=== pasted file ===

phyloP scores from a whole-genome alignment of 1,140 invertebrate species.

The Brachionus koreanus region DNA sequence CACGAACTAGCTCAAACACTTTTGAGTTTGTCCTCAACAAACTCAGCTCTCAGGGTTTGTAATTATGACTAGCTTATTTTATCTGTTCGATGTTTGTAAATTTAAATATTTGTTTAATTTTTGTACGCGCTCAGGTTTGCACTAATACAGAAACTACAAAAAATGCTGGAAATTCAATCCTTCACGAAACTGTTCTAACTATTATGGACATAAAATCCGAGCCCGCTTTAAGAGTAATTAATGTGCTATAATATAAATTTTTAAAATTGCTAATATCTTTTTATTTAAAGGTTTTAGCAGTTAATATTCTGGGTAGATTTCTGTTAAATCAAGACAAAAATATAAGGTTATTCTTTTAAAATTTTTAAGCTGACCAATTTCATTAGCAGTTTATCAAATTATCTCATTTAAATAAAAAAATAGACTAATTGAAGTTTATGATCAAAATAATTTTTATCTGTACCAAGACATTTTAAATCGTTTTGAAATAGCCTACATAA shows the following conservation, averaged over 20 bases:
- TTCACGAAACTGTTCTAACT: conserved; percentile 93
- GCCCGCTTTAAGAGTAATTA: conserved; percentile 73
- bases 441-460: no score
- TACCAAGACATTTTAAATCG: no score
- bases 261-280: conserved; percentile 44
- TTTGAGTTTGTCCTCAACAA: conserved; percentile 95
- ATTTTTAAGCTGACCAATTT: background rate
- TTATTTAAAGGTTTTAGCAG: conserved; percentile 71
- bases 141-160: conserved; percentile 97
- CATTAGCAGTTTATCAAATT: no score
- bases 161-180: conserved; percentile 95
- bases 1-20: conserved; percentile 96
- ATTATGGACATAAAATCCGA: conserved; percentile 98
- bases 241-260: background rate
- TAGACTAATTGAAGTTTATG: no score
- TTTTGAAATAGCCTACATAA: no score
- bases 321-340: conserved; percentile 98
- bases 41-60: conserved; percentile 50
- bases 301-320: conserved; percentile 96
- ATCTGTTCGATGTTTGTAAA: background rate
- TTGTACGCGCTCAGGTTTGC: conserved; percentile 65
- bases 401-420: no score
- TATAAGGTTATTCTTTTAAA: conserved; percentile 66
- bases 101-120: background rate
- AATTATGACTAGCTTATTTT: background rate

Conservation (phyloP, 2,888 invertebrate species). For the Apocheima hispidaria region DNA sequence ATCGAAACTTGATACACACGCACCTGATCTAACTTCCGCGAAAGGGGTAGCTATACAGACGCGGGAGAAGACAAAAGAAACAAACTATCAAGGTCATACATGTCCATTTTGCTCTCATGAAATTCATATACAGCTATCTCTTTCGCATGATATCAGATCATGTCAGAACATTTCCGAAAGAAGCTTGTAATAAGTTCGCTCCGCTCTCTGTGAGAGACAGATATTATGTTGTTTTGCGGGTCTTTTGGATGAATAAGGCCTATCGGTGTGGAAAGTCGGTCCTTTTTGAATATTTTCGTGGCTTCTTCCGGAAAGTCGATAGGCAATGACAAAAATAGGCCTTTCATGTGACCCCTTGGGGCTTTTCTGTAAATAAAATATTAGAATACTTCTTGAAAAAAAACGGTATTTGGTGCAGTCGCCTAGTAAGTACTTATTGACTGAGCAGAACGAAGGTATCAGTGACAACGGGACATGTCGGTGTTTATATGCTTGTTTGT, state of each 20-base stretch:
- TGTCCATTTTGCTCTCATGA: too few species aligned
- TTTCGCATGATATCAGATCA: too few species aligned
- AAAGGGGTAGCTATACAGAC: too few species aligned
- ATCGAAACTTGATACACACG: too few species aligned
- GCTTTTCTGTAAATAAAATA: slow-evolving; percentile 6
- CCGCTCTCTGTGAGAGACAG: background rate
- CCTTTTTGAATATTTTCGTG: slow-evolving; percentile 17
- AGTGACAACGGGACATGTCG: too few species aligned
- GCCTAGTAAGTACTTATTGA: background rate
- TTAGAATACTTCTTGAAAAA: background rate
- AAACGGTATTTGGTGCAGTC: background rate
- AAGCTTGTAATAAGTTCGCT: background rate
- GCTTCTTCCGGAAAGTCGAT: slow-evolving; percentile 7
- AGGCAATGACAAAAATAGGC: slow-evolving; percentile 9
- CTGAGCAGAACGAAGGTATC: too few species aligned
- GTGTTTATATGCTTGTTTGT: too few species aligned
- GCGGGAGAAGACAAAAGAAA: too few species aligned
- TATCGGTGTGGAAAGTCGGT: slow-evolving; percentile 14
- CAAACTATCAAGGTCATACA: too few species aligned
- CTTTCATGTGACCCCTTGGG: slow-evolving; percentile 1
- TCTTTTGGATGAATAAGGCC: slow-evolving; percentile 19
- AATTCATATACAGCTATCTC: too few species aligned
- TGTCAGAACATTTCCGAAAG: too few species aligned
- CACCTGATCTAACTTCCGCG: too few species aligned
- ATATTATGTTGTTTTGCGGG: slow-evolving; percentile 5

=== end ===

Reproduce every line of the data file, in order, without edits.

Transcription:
phyloP scores from a whole-genome alignment of 1,140 invertebrate species.

The Brachionus koreanus region DNA sequence CACGAACTAGCTCAAACACTTTTGAGTTTGTCCTCAACAAACTCAGCTCTCAGGGTTTGTAATTATGACTAGCTTATTTTATCTGTTCGATGTTTGTAAATTTAAATATTTGTTTAATTTTTGTACGCGCTCAGGTTTGCACTAATACAGAAACTACAAAAAATGCTGGAAATTCAATCCTTCACGAAACTGTTCTAACTATTATGGACATAAAATCCGAGCCCGCTTTAAGAGTAATTAATGTGCTATAATATAAATTTTTAAAATTGCTAATATCTTTTTATTTAAAGGTTTTAGCAGTTAATATTCTGGGTAGATTTCTGTTAAATCAAGACAAAAATATAAGGTTATTCTTTTAAAATTTTTAAGCTGACCAATTTCATTAGCAGTTTATCAAATTATCTCATTTAAATAAAAAAATAGACTAATTGAAGTTTATGATCAAAATAATTTTTATCTGTACCAAGACATTTTAAATCGTTTTGAAATAGCCTACATAA shows the following conservation, averaged over 20 bases:
- TTCACGAAACTGTTCTAACT: conserved; percentile 93
- GCCCGCTTTAAGAGTAATTA: conserved; percentile 73
- bases 441-460: no score
- TACCAAGACATTTTAAATCG: no score
- bases 261-280: conserved; percentile 44
- TTTGAGTTTGTCCTCAACAA: conserved; percentile 95
- ATTTTTAAGCTGACCAATTT: background rate
- TTATTTAAAGGTTTTAGCAG: conserved; percentile 71
- bases 141-160: conserved; percentile 97
- CATTAGCAGTTTATCAAATT: no score
- bases 161-180: conserved; percentile 95
- bases 1-20: conserved; percentile 96
- ATTATGGACATAAAATCCGA: conserved; percentile 98
- bases 241-260: background rate
- TAGACTAATTGAAGTTTATG: no score
- TTTTGAAATAGCCTACATAA: no score
- bases 321-340: conserved; percentile 98
- bases 41-60: conserved; percentile 50
- bases 301-320: conserved; percentile 96
- ATCTGTTCGATGTTTGTAAA: background rate
- TTGTACGCGCTCAGGTTTGC: conserved; percentile 65
- bases 401-420: no score
- TATAAGGTTATTCTTTTAAA: conserved; percentile 66
- bases 101-120: background rate
- AATTATGACTAGCTTATTTT: background rate

Conservation (phyloP, 2,888 invertebrate species). For the Apocheima hispidaria region DNA sequence ATCGAAACTTGATACACACGCACCTGATCTAACTTCCGCGAAAGGGGTAGCTATACAGACGCGGGAGAAGACAAAAGAAACAAACTATCAAGGTCATACATGTCCATTTTGCTCTCATGAAATTCATATACAGCTATCTCTTTCGCATGATATCAGATCATGTCAGAACATTTCCGAAAGAAGCTTGTAATAAGTTCGCTCCGCTCTCTGTGAGAGACAGATATTATGTTGTTTTGCGGGTCTTTTGGATGAATAAGGCCTATCGGTGTGGAAAGTCGGTCCTTTTTGAATATTTTCGTGGCTTCTTCCGGAAAGTCGATAGGCAATGACAAAAATAGGCCTTTCATGTGACCCCTTGGGGCTTTTCTGTAAATAAAATATTAGAATACTTCTTGAAAAAAAACGGTATTTGGTGCAGTCGCCTAGTAAGTACTTATTGACTGAGCAGAACGAAGGTATCAGTGACAACGGGACATGTCGGTGTTTATATGCTTGTTTGT, state of each 20-base stretch:
- TGTCCATTTTGCTCTCATGA: too few species aligned
- TTTCGCATGATATCAGATCA: too few species aligned
- AAAGGGGTAGCTATACAGAC: too few species aligned
- ATCGAAACTTGATACACACG: too few species aligned
- GCTTTTCTGTAAATAAAATA: slow-evolving; percentile 6
- CCGCTCTCTGTGAGAGACAG: background rate
- CCTTTTTGAATATTTTCGTG: slow-evolving; percentile 17
- AGTGACAACGGGACATGTCG: too few species aligned
- GCCTAGTAAGTACTTATTGA: background rate
- TTAGAATACTTCTTGAAAAA: background rate
- AAACGGTATTTGGTGCAGTC: background rate
- AAGCTTGTAATAAGTTCGCT: background rate
- GCTTCTTCCGGAAAGTCGAT: slow-evolving; percentile 7
- AGGCAATGACAAAAATAGGC: slow-evolving; percentile 9
- CTGAGCAGAACGAAGGTATC: too few species aligned
- GTGTTTATATGCTTGTTTGT: too few species aligned
- GCGGGAGAAGACAAAAGAAA: too few species aligned
- TATCGGTGTGGAAAGTCGGT: slow-evolving; percentile 14
- CAAACTATCAAGGTCATACA: too few species aligned
- CTTTCATGTGACCCCTTGGG: slow-evolving; percentile 1
- TCTTTTGGATGAATAAGGCC: slow-evolving; percentile 19
- AATTCATATACAGCTATCTC: too few species aligned
- TGTCAGAACATTTCCGAAAG: too few species aligned
- CACCTGATCTAACTTCCGCG: too few species aligned
- ATATTATGTTGTTTTGCGGG: slow-evolving; percentile 5